Jayne Freer
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Dog-friendly holiday

May 15, 2017

For many dog owners their pet is an important member of the family so when it comes to going on holiday, leaving them behind is not an option.

Thankfully holiday home owners are wising up to this fact and it is now so much easier to find fantastic dog-friendly accommodation in stunning locations around the country so our four-legged friends don’t have to miss out. But what is it that makes a great dog-friendly holiday home?
Having launched our own contemporary holiday home in north Cornwall in April 2017, we’ve compiled our top 10 list of what you should look out for when booking your family getaway.

1: There’s a big difference between ‘we accept dogs’ and ‘dog-friendly’ so it is wise to do your research. Call up the booking agent or owner direct and find out exactly what the dog policy is. How many dogs are allowed? Which rooms are out of bounds? And remember, if you allow your pet on the sofa at home they’re not going to stop when they’re on holiday, so check what the rules are with access to furniture.

2: Check what dog essentials are provided in your holiday home. Some will provide dog bowls, old towels to help rub down muddy and sandy paws, dog food serving forks, poop bags and even treats or balls. Also check if there are blankets or throws to help cover and protect furniture if needed.

3: It may be seen as a bit of a luxury but is there underfloor heating in your holiday home? Dogs love to curl up on a warm floor, and it’s also a great, effortless way of drying off damp paws quicker!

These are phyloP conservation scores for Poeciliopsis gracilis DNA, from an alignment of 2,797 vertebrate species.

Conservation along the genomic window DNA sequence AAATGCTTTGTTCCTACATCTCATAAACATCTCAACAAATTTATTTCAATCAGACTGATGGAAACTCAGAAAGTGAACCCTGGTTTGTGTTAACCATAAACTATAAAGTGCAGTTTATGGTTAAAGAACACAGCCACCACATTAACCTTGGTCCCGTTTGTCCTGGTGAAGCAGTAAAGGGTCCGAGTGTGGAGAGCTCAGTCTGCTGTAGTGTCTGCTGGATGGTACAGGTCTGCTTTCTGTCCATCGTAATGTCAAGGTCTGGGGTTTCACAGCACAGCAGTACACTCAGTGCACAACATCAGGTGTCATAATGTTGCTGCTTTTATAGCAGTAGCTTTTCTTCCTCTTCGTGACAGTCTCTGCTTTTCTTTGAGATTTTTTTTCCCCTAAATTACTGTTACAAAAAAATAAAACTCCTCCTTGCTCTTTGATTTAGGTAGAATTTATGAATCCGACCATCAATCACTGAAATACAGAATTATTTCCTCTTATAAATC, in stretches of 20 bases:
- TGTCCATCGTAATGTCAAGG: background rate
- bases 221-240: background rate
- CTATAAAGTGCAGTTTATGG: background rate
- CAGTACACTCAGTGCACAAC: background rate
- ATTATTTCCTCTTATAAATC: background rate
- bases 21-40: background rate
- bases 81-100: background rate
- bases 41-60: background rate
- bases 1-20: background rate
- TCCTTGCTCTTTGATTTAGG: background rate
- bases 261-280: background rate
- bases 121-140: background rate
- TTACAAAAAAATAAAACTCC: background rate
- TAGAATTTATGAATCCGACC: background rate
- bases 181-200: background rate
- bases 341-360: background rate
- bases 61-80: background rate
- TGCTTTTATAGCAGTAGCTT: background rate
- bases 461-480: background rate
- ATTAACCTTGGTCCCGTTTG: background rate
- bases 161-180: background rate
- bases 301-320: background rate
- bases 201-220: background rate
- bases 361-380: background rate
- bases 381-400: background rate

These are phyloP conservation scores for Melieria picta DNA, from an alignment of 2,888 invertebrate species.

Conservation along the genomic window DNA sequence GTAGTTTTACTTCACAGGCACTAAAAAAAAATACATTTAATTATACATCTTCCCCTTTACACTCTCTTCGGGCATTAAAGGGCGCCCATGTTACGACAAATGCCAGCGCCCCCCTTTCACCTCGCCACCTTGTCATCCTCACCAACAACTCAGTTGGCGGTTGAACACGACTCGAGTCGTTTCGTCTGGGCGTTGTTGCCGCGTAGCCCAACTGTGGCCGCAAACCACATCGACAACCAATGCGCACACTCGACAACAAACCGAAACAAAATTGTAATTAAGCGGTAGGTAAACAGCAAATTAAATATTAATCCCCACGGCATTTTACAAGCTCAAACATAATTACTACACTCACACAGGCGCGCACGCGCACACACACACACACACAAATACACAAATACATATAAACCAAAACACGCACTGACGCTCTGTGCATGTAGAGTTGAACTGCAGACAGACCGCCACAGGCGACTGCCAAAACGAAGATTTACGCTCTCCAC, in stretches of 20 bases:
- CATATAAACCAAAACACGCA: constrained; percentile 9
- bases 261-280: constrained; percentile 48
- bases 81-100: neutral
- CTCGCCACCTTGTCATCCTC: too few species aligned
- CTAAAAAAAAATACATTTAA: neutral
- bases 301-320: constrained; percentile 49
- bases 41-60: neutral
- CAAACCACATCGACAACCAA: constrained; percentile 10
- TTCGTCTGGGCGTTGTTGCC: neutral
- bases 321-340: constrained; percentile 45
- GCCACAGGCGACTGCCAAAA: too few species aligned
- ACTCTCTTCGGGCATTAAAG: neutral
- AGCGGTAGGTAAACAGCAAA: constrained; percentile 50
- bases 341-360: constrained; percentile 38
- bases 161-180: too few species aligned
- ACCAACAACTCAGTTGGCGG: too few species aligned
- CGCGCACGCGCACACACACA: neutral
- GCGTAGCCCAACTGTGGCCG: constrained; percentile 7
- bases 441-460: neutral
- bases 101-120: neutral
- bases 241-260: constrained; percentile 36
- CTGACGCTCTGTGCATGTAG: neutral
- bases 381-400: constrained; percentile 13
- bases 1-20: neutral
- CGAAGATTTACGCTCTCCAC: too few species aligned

4: Consider your dog’s safety. Does the property you’re looking at have an enclosed garden or gates that can be closed to prevent escapes? When out and about exploring, be vigilant for potential hazards such as cliff edges, farm animals and busy roads. If in doubt, keep them on a lead.

5: Most properties will allow dogs on the ground floor but not upstairs. If the property is over more than one floor. ask if there’s a stairgate to help prevent our four-legged friends sneakily finding their way on to the bedspread for a snooze.

6: If you’re heading to the coast, make sure you clue up on which beaches allow dogs as the rules may change depending on the time of year. Tourist information offices are great places for finding maps of dog-friendly beaches, but if you’re lucky, there may be a map available in your holiday home.

7: Before you go, it is worth doing some research into which nearby restaurants and cafes allow dogs. You don’t want to spend hours trekking from pub to restaurant to find one that does. Similarly with tourist attractions, you don’t want to turn up only to find dogs are not allowed. Again, a good dog-friendly holiday home should supply such information and tips within their information pack.

8: Get to know where the nearest vet is in case of an emergency. While no one wants to think about things that could go wrong on holiday, sadly accidents do happen. Search online for the nearest dog to your holiday home and leave the address (or even better a map) in your car.

9: When travelling long distances with your pet remember to keep them secure and safe in the vehicle so they don’t distract you while you are driving or injure themselves if you need to brake sharply. When you arrive at your destination, take your pet out for a long walk so they can become familiar with their new surroundings. After a long car journey it’ll be good for the whole family to get a breath of fresh air!

10: Possible the most important message – and one which all responsible pet owners already know – is NEVER leave a dog in a car on a warm day as it can be dangerous and deadly. If you see a dog in distress in a car while on holiday, dial 999.

Gwelmor is a luxury, three-bedroom holiday home in Widemouth Bay, north Cornwall, which accepts up to three dogs. For details log on to Gwelmor or follow on Facebook: GwelmorWidemouthBay, Twitter: gwelmor and Instagram: gwelmor.

As featured on Good Dog Magazine

Fully enclosed garden at Gwelmor in Widemouth Bay, north Cornwall